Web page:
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Judges take action against Government over pensions

The Times has reported that more than 900 judges have lodged claims against the Government after the courts awarded them a 'multimillion-pound pensions windfall'

Posted on 10 July 2013

The claims follows a landmark ruling by the European Court of Justice in Luxembourg last year as well as in the Supreme Court in favour of Dermod O’Brien, QC, a barrister and a fee paid recorder.

Fee paid judges are part time and, unlike their salaried colleagues, are excluded from the judicial pension scheme (though they are entitled to sick pay and other benefits).

Mr O’Brien brought a claim for unlawful discrimination on the ground that he had been less favourably treated than comparable full time / salaried judges, because of his part time status, as when he retired he was not entitled to a pension.

He argued that this was not justified. The EU Part Time Workers Directive (‘PTWD’) outlaws discrimination against part time workers. It was implemented into UK law by the Part-Time Workers (Prevention of Less Favourable Treatment) Regulations 2000, which only cover workers and employees.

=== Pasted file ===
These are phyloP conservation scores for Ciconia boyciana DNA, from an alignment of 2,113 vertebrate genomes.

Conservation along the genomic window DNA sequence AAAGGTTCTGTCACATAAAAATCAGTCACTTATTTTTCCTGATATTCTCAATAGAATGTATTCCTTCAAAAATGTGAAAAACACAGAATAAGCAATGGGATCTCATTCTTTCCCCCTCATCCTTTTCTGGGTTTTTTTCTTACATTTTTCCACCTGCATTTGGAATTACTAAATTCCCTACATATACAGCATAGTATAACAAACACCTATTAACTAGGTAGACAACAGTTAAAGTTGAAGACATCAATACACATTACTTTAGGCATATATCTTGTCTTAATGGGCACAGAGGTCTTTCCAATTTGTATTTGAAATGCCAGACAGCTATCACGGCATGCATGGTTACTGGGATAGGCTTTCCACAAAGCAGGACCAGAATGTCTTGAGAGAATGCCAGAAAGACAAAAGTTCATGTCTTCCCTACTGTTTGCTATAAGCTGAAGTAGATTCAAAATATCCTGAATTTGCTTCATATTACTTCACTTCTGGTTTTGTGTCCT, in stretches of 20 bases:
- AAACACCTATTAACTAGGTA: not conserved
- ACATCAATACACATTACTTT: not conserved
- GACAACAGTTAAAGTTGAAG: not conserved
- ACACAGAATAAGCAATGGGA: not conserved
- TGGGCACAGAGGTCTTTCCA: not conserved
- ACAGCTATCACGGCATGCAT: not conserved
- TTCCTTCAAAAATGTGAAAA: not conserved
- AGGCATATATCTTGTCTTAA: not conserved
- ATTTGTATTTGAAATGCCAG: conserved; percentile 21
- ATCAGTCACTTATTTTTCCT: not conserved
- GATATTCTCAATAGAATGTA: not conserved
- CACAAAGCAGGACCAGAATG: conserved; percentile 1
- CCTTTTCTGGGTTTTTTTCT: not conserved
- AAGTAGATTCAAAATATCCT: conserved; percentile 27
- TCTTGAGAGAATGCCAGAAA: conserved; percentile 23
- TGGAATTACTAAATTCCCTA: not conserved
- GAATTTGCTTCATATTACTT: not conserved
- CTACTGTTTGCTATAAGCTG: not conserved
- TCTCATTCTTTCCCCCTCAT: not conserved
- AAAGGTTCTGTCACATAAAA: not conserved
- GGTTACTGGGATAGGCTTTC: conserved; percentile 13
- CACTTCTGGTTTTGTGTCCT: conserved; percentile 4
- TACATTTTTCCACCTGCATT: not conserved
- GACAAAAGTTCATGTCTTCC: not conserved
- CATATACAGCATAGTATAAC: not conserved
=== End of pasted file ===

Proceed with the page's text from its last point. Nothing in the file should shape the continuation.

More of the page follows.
The Supreme Court found in Mr O’Brien’s favour in July 2012. Noting that the MoJ had not thought through the rationale for its differential treatment of part time and full time judges in respect of pensions at the time, it held that while the reasons now put forward, such as the desirability of attracting good candidates for full time positions and distributing resources fairly, could amount to legitimate aims, there was no convincing evidence that the exclusion of part timers from the pension scheme would achieve those aims or that it was proportionate.

Rather, it amounted to “nothing more than a blanket discrimination between two classes of worker.” The Court emphasised that policy decisions “must be consistent with the principles of equal treatment and non-discrimination.”

Chris Benson from the employment team at law firm Leigh Day said: “We are pleased that those judges affected by this discrimination are coming forward - including the large number sitting in tribunals - to challenge their arbitrary exclusion from the pension benefits enjoyed by their full time counterparts who perform exactly the same role.”

“We have been approached by a number of part time judges seeking to bring legal proceedings in respect of their pension entitlements, and we expect many more may do so. We are happy to speak in confidence to anyone who may be affected by the decision.”